As reported in Schlesinger and Sproull, the National Academy of Sciences (NAS) stated that an effective assessment aims to integrate the concepts, methods, and results of the environmental sciences into a decision support framework. However assessments that provide useful, credible scientific information to decision makers in a timely and clearly understandable manner remain the exception rather than the rule. This type of assessment will be essential if policy makers are to utilize scientific assessments before determining policy. Development of assessment processes that link scientists and policy makers in a dialogue that encourages a mutual understanding of what is needed, what can be credibly specified, and how it can be said in a way that maintains both scientific credibility and political legitimacy is an essential component of strong environmental policy. Making scientific data understandable and conveying that information in a useable format to policy makers, as well as the general population, will ensure that available data is employed effectively.
Scientific knowledge and technological developments are constantly changing; however this is not true of public policy. Policies that have been in place for years may not reflect the latest knowledge. Better communication of scientific information to policy maker’s offers the expectation that policy may be amended as supporting scientific evidence is amassed (Walt, 1994).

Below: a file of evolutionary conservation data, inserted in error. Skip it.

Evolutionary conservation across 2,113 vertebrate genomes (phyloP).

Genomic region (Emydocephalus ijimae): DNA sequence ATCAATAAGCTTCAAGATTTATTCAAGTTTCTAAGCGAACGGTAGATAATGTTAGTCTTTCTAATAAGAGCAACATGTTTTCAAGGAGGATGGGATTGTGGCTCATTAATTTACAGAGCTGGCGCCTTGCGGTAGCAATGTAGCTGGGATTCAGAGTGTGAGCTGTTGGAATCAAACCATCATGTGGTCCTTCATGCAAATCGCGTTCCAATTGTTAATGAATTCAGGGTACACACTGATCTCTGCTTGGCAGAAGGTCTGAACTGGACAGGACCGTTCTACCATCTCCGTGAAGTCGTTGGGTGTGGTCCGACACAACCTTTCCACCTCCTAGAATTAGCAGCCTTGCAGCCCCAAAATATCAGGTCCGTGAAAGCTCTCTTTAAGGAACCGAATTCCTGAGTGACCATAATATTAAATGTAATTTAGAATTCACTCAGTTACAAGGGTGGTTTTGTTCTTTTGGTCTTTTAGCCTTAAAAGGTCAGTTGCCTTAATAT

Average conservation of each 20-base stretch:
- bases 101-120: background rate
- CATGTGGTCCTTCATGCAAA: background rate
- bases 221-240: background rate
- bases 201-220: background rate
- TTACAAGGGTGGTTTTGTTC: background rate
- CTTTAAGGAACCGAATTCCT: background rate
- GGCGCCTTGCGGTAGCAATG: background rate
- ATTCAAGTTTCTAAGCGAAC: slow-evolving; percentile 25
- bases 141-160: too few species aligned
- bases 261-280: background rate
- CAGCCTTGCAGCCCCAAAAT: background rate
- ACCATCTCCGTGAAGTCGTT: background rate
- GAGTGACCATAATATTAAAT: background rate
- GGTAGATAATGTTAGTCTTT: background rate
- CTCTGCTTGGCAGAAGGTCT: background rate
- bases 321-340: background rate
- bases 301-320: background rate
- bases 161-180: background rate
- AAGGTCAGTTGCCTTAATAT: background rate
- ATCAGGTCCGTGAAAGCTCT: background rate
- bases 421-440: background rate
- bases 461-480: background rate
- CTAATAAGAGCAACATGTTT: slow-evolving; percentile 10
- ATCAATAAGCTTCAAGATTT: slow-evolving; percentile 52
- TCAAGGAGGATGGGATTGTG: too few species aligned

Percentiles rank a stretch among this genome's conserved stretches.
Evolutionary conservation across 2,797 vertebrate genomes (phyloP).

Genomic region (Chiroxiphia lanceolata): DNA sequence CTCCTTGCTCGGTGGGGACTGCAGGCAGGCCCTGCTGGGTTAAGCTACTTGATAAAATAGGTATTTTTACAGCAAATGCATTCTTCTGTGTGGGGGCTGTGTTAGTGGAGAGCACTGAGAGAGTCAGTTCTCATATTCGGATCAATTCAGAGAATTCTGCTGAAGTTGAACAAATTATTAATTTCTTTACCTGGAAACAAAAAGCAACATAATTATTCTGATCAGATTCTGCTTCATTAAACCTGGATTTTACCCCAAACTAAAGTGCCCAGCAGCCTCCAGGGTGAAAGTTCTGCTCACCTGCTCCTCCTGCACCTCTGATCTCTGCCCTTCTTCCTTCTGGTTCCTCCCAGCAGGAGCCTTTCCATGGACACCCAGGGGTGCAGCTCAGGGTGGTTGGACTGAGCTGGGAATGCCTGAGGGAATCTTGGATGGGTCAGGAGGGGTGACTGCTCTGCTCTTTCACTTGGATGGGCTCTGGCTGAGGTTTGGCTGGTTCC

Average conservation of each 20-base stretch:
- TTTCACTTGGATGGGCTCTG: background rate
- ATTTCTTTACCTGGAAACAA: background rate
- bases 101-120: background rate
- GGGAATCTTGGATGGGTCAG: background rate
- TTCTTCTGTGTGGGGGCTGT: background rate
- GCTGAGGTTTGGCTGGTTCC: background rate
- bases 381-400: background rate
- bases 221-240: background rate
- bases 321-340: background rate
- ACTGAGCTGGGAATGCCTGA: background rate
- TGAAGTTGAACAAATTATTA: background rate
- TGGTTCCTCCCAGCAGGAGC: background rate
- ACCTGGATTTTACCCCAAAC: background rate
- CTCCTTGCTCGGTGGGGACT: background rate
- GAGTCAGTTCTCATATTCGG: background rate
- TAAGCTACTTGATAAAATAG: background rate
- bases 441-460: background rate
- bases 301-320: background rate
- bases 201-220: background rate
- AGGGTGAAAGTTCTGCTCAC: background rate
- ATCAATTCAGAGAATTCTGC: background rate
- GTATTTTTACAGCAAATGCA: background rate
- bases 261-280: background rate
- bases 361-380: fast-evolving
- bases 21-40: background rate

Despite the challenges, scientific and technical knowledge and guidance can provide policymakers with an opportunity to make their decisions based on the best information available. Scientific research will play a more significant role in determining policy if research models are improved and there is less uncertainty in the findings. Conveying pertinent information to policy makers in a clear and timely manner will enhance the role of science in policy decisions. The potential exists for the scientific community to play a more significant role in environmental policy decisions if they can work through the existing challenges.
Brian P. Doyle is sustainable manager at NCH, Naples, Florida.
Fensham, P. J. (2008). Science education policy-making: Eleven emerging issues. United Nations Educational, Scientific and Cultural Organization. Retrieved from: http://unesdoc.unesco.org/?images/?0015/?001567/?156700e.pdf
National Center for Atmospheric Research. (2011). The weather and climate impact assessment science program. Retrieved from: http://www.assessment.ucar.edu/?overview.html
Schlesinger, J., & Sproull, R. L. (2001, December 4). What is the IPCC and how does it work? In Climate science and policy: Making the connection [Report]. George C. Marshall Institute. Retrieved from: http://www.marshall.org/?pdf/?materials/?86.pdf
Stine, D. D. (2009, May 27). Science and technology policymaking: A primer (Rep. No. RL34454). Retrieved from: http://www.fas.org/?sgp/?crs/?misc/?RL34454.pdf
Walt, G. (1994). How far does research influence policy? European Journal of Public Health, 4, 233-235. Retrieved from: http://www2.eastwestcenter.org/?research/?popcomm/?pdf/?2_Selected_Readings/?Walt_article.pdf
World Health Organization. (2011). Policy brief: Impact assessment – bridging science and decisions. Retrieved from: http://www.who.int/?heli/?impacts/?en/
Energy Manager News
- LEED v4 is Ready to Take Center Stage
- Honeywell Upgrading Energy, Water Systems at The University of Mount Olive
- Three Boston Area Organizations Jointly Buying Solar Energy
- Insider ‘Outs’ Misleading Strategy Behind Florida’s Solar Amendment 1
- Mississippi Watchdog: Kemper Syngas Operations Could Raise Costs by 288%
- Waste-to-Energy Shows Growth in New Jersey, Maine and Florida
- Zen Ecosystems Introduces Zen HQ
- Flywheel Platform Introduced by GE